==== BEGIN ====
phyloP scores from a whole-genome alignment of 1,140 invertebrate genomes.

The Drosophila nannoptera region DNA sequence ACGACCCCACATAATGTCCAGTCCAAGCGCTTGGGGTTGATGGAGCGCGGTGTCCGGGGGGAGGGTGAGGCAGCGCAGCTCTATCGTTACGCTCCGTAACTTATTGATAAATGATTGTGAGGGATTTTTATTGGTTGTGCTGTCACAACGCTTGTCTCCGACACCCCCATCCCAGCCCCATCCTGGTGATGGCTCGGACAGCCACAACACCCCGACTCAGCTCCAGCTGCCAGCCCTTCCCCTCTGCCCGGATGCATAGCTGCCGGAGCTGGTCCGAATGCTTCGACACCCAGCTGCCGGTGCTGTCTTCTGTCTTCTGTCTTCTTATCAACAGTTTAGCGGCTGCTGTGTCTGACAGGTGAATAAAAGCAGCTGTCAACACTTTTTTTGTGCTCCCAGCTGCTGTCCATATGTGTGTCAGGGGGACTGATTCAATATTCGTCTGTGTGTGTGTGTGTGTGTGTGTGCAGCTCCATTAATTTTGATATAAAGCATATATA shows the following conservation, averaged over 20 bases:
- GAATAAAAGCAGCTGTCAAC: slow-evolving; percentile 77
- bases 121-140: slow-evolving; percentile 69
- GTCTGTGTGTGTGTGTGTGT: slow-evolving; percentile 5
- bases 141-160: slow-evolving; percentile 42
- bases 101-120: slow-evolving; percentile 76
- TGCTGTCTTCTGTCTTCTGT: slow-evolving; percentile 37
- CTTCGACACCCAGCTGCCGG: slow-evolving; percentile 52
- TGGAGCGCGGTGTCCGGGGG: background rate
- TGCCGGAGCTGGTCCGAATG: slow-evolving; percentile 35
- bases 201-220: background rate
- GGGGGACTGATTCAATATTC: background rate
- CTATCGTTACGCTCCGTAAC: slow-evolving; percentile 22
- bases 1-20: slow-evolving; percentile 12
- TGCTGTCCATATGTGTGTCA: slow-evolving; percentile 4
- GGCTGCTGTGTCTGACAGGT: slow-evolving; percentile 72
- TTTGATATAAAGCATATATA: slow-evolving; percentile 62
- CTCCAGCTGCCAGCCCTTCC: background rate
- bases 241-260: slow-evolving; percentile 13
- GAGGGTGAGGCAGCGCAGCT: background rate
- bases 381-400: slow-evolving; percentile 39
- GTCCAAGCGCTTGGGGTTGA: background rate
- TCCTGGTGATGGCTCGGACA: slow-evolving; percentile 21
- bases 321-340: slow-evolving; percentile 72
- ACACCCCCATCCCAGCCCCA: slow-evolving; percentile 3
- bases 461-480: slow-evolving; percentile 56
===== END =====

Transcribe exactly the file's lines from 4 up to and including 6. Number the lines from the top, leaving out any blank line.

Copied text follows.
- bases 121-140: slow-evolving; percentile 69
- GTCTGTGTGTGTGTGTGTGT: slow-evolving; percentile 5
- bases 141-160: slow-evolving; percentile 42